We learned Mary’s ikat weft dyeing technique and made manageable 12″ wide pieces. While the dye-resist wrapping took us a couple of hours, Mary and her assistants might wrap for seven days when making huge pieces. Our resulting bundles of yarn were the size of a thin skein; Mary showed photos at her lecture of giant octopus-sized bundles ready for the dye bath. When we warped our looms, pulling the linen threads tight took a blink. Mary said that tying a ten-foot wide warp can be murder on your fingers. “Linen is like a fine grade of sandpaper,” she said. She wraps surgical tape on her fingers to avoid blisters that can get infected with little linen fibers. Ouch.
The final day could have been devoted just to weaving, but I chose to use Mary’s ikat boards and tape to prepare a band of squares to top a planned rya in shades of indigo.
Mary spent time on Sunday discussing finishing techniques and professionalism in packaging and presenting your work. She honed her finishing techniques early in her career, when she spent two years in Northfield, Minnesota, working for liturgical weaver Joyce Harter. Eight people from around the country wove for Joyce, including one who was so evidently a chain smoker.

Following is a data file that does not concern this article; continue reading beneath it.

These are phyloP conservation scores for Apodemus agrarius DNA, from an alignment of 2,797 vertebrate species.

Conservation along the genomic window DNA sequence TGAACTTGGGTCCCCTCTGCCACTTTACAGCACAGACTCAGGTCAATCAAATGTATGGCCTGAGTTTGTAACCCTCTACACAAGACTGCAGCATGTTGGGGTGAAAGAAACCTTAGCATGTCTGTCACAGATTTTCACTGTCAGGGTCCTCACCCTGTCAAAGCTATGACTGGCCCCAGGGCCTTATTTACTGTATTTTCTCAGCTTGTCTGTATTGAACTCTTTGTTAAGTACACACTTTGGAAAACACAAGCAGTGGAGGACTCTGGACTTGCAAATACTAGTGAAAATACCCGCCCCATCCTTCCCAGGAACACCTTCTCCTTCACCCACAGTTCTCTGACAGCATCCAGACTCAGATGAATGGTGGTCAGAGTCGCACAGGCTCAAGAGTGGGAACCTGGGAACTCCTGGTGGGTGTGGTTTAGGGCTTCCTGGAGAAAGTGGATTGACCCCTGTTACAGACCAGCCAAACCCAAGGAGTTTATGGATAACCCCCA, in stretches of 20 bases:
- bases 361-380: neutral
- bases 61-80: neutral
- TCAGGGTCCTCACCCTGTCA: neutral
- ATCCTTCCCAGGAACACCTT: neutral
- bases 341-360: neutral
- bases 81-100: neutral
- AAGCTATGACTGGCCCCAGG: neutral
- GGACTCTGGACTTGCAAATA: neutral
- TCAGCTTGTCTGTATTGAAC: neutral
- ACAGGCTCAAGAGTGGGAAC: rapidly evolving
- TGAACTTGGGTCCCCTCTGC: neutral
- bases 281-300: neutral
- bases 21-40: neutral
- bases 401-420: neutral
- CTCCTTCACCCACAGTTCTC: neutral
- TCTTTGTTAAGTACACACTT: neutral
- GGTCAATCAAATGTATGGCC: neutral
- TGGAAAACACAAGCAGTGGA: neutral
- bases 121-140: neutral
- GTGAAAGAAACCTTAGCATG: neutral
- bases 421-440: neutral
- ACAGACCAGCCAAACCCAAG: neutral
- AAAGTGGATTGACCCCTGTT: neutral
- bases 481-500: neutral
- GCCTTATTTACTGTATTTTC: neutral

Those of us who live locally were lucky enough to be able to finish up after the workshop. When I returned on Tuesday to finish weaving, Katherine Buenger was finishing her piece, too. It will likely become a pillow.
I finished mine, and today I finished the edges. Should the X be up, or the oval? Perhaps it will be a pillow too, and then it won’t matter. I look forward to the last step, which Mary emphasized as so crucial–steaming. “The second one is the transformative one,” she said, and many more, up to ten, will make the hand of the textile like butter. I’ll see!